"Manos" The Hands of FateOn April 2, I will be hosting a live screening of the remastered version of “Manos” The Hands of Fate in Denver, CO. It’s to benefit The Trevor Project, there will be oodles of Noiseless Chatter swag available, and your ticket includes admission to a private, online event centering on a screening of The Room.

That’s right…even if you can’t make it out to Denver, you can buy a ticket, and have a hell of a time (while supporting a hell of a cause).

Thursday, April 02 8:30PM – 10:15PM
AMC Highlands Ranch 24
103 West Centennial Boulevard, Highlands Ranch, CO, 80129
$12.00 General

Tickets go on sale Friday, and you can get them here. You can also sign up for the event on Facebook by clicking here, but don’t forget to actually buy a ticket. Any sharing of the event to your like-minded friends is massively appreciated.

I’ll be writing a lot more about this in the coming weeks, but for now, I wanted to put it on your radar. You can read more about the event here, and I encourage you to do so, because this is going to be awesome.

It’s a great way to have an excellent night out (or night in…or both), contribute to a good cause, and snag yourself some Noiseless Chatter goodies.

I hope to see you there.

ALF, "Tonight, Tonight (Part 1)"

We ended last week on a riveting cliffhanger: would ALF really devote an entire second episode to showing clips of itself?

Well, breathe easy, dear reader. The answer is yes!

Of course, we can’t hold this against “Tonight, Tonight.” As I mentioned in the last review, this originally aired as a one-hour special. While one hour of continuous ALF clips sounds very much like my own personal hell, it’s not quite as self-indulgent as airing two half-hours of clips on back to back weeks. We also can’t hold it against “Tonight, Tonight” that this particular clip show opens with a recap of last week’s clip show. As fucking bizarre as that is, it’s a quirk of breaking it into time-slot friendly chunks for syndication. I’ll save my venom for the stuff the show actually does wrong, rather than the wrong that gets done to it down the line.

After a reprise of last week’s telephone chat with Johnny Carson, ALF attempts to console the legendary talk show host by offering to spend a night in a hot tub with him. So…that happens. (And I have a revised vision of my own personal hell.)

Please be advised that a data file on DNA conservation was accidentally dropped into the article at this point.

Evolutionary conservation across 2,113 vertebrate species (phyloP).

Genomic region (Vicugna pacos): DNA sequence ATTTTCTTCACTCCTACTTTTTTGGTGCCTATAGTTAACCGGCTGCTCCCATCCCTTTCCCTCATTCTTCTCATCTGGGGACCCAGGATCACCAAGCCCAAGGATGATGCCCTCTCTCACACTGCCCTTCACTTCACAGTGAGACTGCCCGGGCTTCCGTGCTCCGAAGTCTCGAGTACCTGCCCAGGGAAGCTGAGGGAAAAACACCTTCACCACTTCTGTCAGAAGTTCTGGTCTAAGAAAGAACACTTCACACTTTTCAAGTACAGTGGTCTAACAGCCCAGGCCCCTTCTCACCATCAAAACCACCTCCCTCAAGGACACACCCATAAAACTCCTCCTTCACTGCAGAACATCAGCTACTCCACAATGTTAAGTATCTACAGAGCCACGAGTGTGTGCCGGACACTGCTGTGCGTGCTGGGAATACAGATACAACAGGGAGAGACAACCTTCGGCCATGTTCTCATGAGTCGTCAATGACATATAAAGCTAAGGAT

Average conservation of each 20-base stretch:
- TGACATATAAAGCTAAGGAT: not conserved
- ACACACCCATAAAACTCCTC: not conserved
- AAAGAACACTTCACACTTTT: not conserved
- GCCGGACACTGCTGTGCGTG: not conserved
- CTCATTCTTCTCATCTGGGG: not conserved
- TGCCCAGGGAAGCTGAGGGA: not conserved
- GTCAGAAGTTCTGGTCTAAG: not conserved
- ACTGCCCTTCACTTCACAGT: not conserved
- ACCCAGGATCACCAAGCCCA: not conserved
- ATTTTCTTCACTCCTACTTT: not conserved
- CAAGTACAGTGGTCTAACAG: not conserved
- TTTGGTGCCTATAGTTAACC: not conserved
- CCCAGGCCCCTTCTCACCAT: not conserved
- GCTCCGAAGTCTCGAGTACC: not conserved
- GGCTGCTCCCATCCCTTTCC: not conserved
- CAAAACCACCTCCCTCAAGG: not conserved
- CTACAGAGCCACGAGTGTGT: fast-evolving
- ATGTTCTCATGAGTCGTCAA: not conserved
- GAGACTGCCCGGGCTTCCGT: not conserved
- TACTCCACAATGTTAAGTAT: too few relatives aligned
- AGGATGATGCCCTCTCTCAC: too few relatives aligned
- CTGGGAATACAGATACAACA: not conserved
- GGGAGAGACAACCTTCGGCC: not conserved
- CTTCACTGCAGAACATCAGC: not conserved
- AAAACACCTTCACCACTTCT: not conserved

Again, we don’t hear Carson’s voice, which is fully expected in one way (God knows he was well above this shit), and yet really strange in another…but that observation won’t make sense until later, so I’ll get to it then.

Anyway, Ed McMahon’s first line in the episode is “You’re in big trouble, mister,” because he mistakenly believed he agreed to guest star in that show starring the more famous Tanners. ALF tells him to go fuck himself and then shows five full minutes of clips. Wow, we really blasted right through the episode, didn’t we?

ALF, "Tonight, Tonight (Part 1)"

This string of clips includes one I’ve never seen before. It’s obviously an outtake, because Brian is smiling, but other than that I have no idea what I’m looking at.

ALF pulls on a rope or something while Kate screams at him to stop. He doesn’t, which is hilarious to the recorded sounds of laughing dead people. Then some plaster falls on the table while she holds her son close, resigning herself to the fact that every one of them will die in this house.

I have no idea what episode that clip is from. When I reviewed season one I was stuck using syndication edits, but since then the episodes have been uncut. Maybe it’s something that was trimmed from a season one episode, or maybe it’s yet another case of an ALF clip show “reminding” us of something that hasn’t even aired yet. Guess where I’m laying my bet.

Then we’re back on the set of The Tonight Show, and ALF says he needs to go somewhere. He asks Ed to take over hosting duties, but thinks better of it when he realizes that he can just show clips of himself instead. That way nobody has to stand around asking, “Where’s Poochie?”